The A6000 at WPPI was equipped with a 18-50mm lens. Sony calls it a PZ “power zoom” in that it has a small button which automatically zooms in and out when depressed. When retracted this camera/lens combo is quite compact, yet it fits comfortably in my hands. The specs say that the camera body weighs less than 13 ounces – how’s that for a weight saver?

    The A6000 has most of the same features of the NEX7 such as in-camera HDR, sweep panorama and multi-frame noise reduction. For me a bonus is the built-in wifi for transferring images to a mobile or computer device and the downloadable apps (for an additional charge) such as time lapse, automatic backup, photo sharing.

    The Sony rep told me that the A6000 will be available about April 23rd. Price for the A6000 body is $649; for the A6000 with 18mm-50mm PZ lens is $799.

    I have an A6000 on order and am looking forward to this as an upgrade to my NEX7.

    Written by: Arnie Lee
     
     


     
     

    PhotoPlus Expo – Sony a7

    05th November 2013

    Full Frame Mirrorless Interchangeable Lens Camera

    At this year’s PhotoPlus Expo, I made it a point to visit Sony’s booth to have a quick hands on their newly announced Alpha 7 camera. But first, here’s a little background that may help to explain why I take such an interest in the a7.

    In 2010, Sony introduced the Alpha A55 with its unique translucent mirror. The non-movable mirror enables Sony to pack many innovative features into a space-saving SLT body that are missing from conventional DLSR cameras – accurate and continuous autofocus, real time electronic viewfinder, sweep panorama, multi-frame noise reduction, more. Since then I’ve been a user of two models – the A55 and a more advanced A65. Both produce excellent images. And since they are considerably smaller and lighter than the competitor’s equivalent models, they are less burdensome in the field.

    These two SLTs cultivated my fondness for lightweight equipment. So I was very intrigued when I learned about Sony’s NEX series of compact camera. With an APS-C sensor, a NEX camera body is half the size of a DLSR yet accommodates interchangeable lenses owing to its mirrorless design. I soon acquired a lower-end NEX 5 to see if it met my requirements. I found it has image quality but I was not comfortable using the LCD finder with longer lenses. I then purchased the NEX 7 that sports an electronic viewfinder. Since then this has been my camera of choice owing to its excellent image quality, innovative feature set, compact lens size in an extremely lightweight package.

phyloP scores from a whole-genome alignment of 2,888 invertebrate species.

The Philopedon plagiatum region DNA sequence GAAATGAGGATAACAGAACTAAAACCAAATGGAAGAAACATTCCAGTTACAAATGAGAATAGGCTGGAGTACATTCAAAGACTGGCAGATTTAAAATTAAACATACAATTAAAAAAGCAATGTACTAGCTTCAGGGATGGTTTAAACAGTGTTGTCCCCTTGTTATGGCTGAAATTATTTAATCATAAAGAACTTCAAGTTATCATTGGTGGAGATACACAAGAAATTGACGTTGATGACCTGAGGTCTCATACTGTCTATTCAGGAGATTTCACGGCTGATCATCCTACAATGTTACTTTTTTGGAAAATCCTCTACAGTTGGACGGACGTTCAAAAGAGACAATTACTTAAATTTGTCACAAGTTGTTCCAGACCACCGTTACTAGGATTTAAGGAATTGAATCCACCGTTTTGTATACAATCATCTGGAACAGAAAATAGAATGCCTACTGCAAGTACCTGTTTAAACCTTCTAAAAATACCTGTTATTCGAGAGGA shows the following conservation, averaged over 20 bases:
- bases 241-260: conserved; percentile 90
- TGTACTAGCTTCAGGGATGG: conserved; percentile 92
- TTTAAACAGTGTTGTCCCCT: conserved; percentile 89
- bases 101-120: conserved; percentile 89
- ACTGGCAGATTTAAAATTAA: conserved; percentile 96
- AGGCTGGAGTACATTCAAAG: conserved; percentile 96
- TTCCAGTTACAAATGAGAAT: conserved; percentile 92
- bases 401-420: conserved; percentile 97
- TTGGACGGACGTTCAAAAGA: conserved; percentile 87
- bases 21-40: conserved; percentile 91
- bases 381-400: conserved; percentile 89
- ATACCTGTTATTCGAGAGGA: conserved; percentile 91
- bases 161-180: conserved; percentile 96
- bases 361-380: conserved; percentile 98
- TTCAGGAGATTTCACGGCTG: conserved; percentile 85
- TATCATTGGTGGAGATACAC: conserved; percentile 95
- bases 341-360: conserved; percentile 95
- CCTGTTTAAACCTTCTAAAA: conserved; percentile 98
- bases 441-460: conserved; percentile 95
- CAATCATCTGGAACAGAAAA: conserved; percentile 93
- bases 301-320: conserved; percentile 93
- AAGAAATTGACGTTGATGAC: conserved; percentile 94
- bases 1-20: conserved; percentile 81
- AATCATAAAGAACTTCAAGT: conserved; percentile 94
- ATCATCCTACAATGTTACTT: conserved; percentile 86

Several weeks preceding the PhotoPlus Expo, Sony announced the Alpha 7. It’s a direct descendent of the NEX series. Yes, it has a full frame sensor but its mirrorless design has been proven by several generations of the APS-C size NEX cameras.

    You can see the thinness of the camera body with 35mm lens attached.

    Specs: 24MP sensor, hybrid phase detection/contrast-detection autofocus, bright 2.4MP electronic viewfinder, articulated LCD, full HD video, Wi-Fi and NFC connectivity, E-mount and full E-mount lens compatibility.



    the a7 with Carl Zeiss 55mm f/1.8 lens attached

    dedicated mode and exposure compensation dials


    I asked Meagan, the Sony rep, if the very compact E-mount lenses are compatible with the a7. She told me that they can be used but the view is shrunk to cover only the central 16MP of the sensor.

    For the a7’s larger sensor you’ll have to use one of the new Full E-mount lenses: FE 28-70mm f/3.5-5.6; Sonnar 35mm f/2.8; Sonnar 55mm f/1.8 and Vario-Tessar 24-70mm F4. Also coming is a Sony 70-200mm G f/4 lens for early 2014.